An hour later as the sun began to drop behind a coastal mountain to our West, I had bait rise flash all around me, and fish flew out of the water, encircling me in a silvery rainbow. I laughed. But I knew something caused that. I had seen it before swimming a remote wave in Mexico right before a very large Tiger had appeared mid wave and shown me the door.

Swimming back out, a wave doubled up and I eased under it. Uh oh. Shallow spot in the sand bar. The lip bounced me off the bottom, rag dolled me and as I surfaced, I saw some scratches on my housing port. Shoots. Damage. Repairable and the marks were not in the lens’ line of sight. Whew. Next wave was perfect. Nailed it. Then Lars, who was sitting further outside said “Hey David, check it out, we have a bait ball just offshore. Wow, did you see that? Two dolphins, a baby and an older one!”

We worked the last half hour alone as Hans had gone in and was watching us as the light ebbed. Then Lars went in, and I was out alone in the stillness of evening, light waning and realized that all was quiet inside of me. I swam to the outside shot a couple more frames and began to work shoreward. A set missed the outside sandbar and doubled up just as a backwash wave hit and I shot a final last frame, that beautiful one above.

So I dragged you along on this tale to explain that though what I do looks easy, and I make it out as such, one of the primary reasons is that I know the risks, yes, but that my perception is highly trained and tuned. That part is not so special nor as arrogant as it may at first read. It is how we all should be, who have a grasp on what it means to be human, living in a body, designed to walk the land, but composed largely of salt water, and wedded to the Sea.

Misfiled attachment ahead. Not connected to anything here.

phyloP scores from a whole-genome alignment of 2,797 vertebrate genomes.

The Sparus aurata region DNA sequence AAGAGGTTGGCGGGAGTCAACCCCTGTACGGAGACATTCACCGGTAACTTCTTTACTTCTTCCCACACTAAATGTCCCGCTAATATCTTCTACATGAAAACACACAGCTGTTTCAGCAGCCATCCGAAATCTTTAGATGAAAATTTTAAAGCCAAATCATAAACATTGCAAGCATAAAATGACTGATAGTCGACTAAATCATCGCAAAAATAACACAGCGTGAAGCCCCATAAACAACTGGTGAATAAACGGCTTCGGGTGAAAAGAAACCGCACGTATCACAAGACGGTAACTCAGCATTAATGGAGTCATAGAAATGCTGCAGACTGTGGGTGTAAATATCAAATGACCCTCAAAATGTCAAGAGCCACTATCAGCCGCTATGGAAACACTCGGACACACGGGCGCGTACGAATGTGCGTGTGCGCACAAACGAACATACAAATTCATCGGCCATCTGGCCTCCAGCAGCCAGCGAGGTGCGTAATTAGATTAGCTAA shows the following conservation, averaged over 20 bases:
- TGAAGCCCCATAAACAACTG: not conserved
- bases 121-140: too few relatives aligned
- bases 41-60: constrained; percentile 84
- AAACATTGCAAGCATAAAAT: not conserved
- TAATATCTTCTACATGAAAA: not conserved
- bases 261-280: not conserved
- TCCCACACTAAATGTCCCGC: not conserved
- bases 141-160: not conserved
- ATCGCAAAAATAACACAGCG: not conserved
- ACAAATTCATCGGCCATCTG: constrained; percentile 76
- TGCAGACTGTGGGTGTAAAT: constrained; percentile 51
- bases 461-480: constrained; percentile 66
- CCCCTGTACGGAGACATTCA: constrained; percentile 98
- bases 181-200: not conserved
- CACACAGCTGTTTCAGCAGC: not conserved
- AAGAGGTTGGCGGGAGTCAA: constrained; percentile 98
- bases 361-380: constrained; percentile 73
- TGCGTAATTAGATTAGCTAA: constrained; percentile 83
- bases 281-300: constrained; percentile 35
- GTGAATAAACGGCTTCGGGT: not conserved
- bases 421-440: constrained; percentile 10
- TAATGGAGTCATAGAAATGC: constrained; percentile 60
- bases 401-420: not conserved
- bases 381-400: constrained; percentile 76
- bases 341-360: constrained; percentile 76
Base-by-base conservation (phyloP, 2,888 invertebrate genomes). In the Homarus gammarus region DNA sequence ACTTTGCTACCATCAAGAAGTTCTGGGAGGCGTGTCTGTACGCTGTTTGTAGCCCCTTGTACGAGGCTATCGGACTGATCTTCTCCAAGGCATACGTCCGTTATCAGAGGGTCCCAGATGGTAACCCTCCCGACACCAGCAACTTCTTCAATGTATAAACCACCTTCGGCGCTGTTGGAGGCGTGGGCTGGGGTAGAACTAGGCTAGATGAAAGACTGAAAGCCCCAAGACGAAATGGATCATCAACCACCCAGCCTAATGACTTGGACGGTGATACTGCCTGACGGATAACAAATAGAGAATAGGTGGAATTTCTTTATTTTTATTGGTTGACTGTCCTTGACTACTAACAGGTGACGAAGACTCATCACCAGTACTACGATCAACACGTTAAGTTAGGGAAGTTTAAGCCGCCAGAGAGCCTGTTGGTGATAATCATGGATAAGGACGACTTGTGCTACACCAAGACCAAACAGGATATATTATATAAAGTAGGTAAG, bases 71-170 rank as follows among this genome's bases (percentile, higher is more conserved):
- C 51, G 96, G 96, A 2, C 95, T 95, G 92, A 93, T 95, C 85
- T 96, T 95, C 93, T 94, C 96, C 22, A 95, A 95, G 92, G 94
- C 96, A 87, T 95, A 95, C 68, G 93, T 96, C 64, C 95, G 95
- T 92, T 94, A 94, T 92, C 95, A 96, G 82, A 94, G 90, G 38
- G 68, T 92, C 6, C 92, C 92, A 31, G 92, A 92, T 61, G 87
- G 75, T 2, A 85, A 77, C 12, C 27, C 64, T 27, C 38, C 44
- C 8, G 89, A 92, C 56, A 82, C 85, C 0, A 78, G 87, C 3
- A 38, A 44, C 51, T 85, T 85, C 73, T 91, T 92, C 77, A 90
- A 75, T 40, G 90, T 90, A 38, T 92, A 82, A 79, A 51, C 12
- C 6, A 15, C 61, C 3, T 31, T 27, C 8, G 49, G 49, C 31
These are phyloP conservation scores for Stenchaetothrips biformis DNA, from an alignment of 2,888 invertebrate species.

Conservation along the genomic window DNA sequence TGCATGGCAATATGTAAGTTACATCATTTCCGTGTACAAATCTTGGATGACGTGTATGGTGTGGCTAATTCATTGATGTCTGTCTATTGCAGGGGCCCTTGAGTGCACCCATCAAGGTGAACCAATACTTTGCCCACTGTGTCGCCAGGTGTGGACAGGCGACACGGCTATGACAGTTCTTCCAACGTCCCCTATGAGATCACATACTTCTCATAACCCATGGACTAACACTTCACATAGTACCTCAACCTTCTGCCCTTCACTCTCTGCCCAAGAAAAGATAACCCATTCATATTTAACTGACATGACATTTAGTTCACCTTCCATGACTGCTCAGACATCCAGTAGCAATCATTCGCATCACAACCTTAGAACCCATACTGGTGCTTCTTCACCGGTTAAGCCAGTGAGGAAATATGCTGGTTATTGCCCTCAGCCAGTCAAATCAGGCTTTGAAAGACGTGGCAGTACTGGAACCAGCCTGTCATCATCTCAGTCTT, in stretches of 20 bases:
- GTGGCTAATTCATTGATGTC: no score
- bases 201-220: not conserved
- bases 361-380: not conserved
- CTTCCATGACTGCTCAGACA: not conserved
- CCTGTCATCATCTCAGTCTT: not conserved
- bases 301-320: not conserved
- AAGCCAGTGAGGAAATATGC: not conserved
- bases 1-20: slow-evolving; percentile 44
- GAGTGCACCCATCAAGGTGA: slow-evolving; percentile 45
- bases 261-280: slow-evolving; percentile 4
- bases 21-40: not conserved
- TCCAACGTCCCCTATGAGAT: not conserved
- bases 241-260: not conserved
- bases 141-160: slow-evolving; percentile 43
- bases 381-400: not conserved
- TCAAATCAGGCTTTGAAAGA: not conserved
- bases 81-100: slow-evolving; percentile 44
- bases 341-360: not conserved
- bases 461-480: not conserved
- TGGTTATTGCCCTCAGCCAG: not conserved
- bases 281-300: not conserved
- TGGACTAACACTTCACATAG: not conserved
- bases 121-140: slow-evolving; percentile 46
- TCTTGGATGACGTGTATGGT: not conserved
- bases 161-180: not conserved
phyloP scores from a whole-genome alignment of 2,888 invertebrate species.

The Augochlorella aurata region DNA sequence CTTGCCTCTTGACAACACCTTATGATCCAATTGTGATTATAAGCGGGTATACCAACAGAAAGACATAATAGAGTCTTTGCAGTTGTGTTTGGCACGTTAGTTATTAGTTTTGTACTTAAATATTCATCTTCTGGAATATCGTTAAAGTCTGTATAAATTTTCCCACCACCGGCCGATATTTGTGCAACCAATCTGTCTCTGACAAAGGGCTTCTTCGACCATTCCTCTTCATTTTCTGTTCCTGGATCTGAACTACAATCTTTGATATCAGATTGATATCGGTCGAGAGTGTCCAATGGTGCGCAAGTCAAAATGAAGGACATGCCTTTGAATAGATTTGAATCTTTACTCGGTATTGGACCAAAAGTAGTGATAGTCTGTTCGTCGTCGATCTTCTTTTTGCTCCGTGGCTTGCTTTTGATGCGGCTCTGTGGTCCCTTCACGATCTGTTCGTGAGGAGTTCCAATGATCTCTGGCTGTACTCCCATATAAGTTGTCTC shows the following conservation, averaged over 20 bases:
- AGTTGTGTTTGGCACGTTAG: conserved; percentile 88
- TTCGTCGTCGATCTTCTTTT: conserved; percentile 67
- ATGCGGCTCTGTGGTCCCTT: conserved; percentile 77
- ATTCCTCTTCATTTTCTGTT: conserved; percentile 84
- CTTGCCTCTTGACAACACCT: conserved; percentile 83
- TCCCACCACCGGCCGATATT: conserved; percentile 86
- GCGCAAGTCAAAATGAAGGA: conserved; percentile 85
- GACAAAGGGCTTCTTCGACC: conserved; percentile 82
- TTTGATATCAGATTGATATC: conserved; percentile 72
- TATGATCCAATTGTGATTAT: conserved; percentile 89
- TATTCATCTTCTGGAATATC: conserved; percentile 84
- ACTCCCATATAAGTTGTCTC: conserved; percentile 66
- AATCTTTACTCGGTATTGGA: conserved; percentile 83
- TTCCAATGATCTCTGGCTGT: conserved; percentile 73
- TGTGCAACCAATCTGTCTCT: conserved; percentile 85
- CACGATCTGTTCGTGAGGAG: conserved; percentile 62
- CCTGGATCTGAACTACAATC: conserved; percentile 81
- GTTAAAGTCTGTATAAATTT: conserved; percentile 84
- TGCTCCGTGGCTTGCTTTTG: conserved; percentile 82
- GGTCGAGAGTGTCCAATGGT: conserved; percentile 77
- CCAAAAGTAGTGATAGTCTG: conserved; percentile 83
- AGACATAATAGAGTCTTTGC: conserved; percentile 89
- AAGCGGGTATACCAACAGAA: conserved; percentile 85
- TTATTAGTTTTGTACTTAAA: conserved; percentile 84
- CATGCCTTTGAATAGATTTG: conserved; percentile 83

Below are a few more of the 24 A list images from the evening.

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Awards and Praise

Thursday, July 25th, 2013
Backlite

Backlite

The above image was shot a short while ago. For me it is sort of the peak of  what is possible with modern DSLR imaging. The detail and various aspects which make an incredibly complex subject rendered to perfection are all there. This is why I am not posting the two images which are being discussed below, in  a pasted in conversation with one of my editors at Corbis.

My work evolves. It is far better than ever before. If that process was not building in such a way, I would stop. But many who die, who have reached bottom do not stop. And they are tenuously still in Publishing.

Here is that conversation.

“Wow, congratulations on the award”

It was funny Michele. I was at the Surfer Poll awards shooting for the magazine when someone came and found me and dragged me up on stage in front of about 3 k people, where my editor said ” A lot of people want to know how you did this, and how it was lit?”(It was one of the first images created using high speed sync flash, which Canon had innovated)

My answer as I looked out at the crowd: “I read the Canon manual. It is right there on page 18″ Everybody laughed and I grabbed the award and went back to work.

This image came on the heels of another magazine cover for The Surfers Journal which some in the industry called the greatest image descriptive of the sport in it’s History.

All that stuff is nice, but you cannot eat praise or awards.

Why Corbis matters. And it keeps me in the water somewhere in the world every day. Thank you !

Now back to the point of this post on Awards and Praise.

The way my work moved forward was via the connectedness and support of professional publishing which was run as a purely editorial concern firstly, to provide real time documentation of the sport as it occurred around the world. The second order of the day was advertising.

As the world morphed publishing reversed and editorial became advertorial and what we refer to in Marketing as the race to the bottom began. Then the publishing bankruptcies began. Out of this a restructure occurred when most professionals were jettisoned and literally told not to bother submitting work as it would not be looked at. Publishing then engaged a green new crop which could be more easily controlled and taken advantage of more or less. I won’t go into it, as the explanation is one of photobiz tediousness. But basically the publishing companies hit bottom and figured out a way to stay there.

Cue social media where a photographer can display his work and progress and connect directly to the market via Blog, Facebook, Twitter et al.

Cue Publishers who now say shunned senior staff cannot be published because they showed their work to a few people via their networks and that makes the image “dead”. What that says to me is not unlike the conversation of a jealous girlfriend who saw you talking to another woman and beat you up for it when you return home together each day. It just does not make much sense.

This is why.